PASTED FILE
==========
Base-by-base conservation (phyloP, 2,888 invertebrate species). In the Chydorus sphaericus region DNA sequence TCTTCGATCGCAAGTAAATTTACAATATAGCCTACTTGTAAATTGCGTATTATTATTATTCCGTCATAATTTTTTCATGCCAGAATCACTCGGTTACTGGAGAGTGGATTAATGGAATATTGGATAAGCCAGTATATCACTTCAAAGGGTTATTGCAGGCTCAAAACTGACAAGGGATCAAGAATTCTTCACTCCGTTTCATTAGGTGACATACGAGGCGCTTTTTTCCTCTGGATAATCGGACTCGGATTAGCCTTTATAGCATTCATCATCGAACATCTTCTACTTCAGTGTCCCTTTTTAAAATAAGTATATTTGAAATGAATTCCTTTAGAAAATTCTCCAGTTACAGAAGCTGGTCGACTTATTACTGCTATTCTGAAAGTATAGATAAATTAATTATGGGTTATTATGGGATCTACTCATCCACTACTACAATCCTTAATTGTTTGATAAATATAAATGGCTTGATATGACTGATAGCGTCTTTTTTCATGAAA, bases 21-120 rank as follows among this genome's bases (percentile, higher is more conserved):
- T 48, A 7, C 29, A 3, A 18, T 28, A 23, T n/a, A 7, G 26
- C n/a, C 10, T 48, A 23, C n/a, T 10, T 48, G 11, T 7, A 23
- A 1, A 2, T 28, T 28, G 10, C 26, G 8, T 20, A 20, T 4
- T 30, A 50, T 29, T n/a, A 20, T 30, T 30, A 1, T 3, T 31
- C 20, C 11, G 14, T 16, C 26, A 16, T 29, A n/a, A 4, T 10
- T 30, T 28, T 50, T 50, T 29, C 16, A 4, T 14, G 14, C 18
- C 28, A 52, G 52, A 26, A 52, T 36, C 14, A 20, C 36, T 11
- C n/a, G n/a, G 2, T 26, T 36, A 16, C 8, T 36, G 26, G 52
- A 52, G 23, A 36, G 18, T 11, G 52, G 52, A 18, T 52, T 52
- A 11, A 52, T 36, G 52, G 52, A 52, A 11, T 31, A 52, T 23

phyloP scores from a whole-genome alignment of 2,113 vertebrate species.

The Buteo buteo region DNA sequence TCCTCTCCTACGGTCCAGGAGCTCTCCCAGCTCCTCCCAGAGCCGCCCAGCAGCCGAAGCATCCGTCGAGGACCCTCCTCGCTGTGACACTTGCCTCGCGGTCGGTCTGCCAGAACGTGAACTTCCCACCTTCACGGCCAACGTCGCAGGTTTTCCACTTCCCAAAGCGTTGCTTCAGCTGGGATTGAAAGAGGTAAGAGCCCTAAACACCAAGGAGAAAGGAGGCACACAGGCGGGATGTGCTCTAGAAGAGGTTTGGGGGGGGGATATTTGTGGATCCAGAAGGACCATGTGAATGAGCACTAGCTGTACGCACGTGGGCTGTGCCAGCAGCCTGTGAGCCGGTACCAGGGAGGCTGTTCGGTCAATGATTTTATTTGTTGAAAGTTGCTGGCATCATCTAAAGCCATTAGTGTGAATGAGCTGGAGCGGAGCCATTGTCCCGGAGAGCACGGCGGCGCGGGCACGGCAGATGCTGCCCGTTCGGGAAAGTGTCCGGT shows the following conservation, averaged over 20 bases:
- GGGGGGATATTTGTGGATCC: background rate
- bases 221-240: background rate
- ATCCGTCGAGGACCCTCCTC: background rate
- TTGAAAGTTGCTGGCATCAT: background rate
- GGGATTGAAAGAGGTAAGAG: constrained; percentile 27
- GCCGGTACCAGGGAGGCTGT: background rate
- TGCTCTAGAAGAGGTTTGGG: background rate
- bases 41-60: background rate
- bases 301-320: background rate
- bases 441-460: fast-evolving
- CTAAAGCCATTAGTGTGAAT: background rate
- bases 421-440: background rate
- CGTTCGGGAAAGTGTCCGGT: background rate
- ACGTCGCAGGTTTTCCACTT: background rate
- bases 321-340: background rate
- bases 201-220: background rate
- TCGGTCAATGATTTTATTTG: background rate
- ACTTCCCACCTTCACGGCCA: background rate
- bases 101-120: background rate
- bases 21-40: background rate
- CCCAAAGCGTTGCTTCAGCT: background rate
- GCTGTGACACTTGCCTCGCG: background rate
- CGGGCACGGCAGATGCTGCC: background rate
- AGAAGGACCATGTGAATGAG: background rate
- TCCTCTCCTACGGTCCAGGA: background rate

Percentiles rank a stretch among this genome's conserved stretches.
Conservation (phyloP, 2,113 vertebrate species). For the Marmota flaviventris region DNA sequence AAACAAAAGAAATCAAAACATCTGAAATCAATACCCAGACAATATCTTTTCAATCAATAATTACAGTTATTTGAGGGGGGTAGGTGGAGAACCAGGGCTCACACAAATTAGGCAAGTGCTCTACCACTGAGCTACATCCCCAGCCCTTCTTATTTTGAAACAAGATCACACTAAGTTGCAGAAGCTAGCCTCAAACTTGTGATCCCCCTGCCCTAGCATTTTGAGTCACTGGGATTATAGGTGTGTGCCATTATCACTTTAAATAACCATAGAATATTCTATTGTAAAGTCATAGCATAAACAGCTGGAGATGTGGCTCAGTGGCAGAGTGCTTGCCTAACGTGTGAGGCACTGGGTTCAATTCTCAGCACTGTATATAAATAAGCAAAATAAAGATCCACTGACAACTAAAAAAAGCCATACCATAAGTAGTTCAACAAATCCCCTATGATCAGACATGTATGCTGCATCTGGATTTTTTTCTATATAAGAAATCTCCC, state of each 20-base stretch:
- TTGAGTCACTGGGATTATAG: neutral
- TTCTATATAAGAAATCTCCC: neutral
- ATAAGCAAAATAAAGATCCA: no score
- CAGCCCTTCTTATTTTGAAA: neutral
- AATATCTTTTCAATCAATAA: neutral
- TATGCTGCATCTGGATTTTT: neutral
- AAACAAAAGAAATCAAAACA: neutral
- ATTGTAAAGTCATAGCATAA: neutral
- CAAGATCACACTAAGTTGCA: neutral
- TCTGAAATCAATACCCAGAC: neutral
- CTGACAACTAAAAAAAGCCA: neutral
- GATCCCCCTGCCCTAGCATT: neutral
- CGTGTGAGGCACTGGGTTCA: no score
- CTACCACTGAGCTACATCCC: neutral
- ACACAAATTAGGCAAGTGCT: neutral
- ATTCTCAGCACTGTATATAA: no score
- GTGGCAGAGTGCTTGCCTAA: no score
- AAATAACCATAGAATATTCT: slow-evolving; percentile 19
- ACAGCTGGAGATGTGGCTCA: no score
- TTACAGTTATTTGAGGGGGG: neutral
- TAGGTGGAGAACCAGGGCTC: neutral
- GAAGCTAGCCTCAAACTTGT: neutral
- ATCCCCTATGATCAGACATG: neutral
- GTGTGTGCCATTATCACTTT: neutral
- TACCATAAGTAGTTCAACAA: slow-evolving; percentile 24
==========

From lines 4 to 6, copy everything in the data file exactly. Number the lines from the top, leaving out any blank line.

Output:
- A 1, A 2, T 28, T 28, G 10, C 26, G 8, T 20, A 20, T 4
- T 30, A 50, T 29, T n/a, A 20, T 30, T 30, A 1, T 3, T 31
- C 20, C 11, G 14, T 16, C 26, A 16, T 29, A n/a, A 4, T 10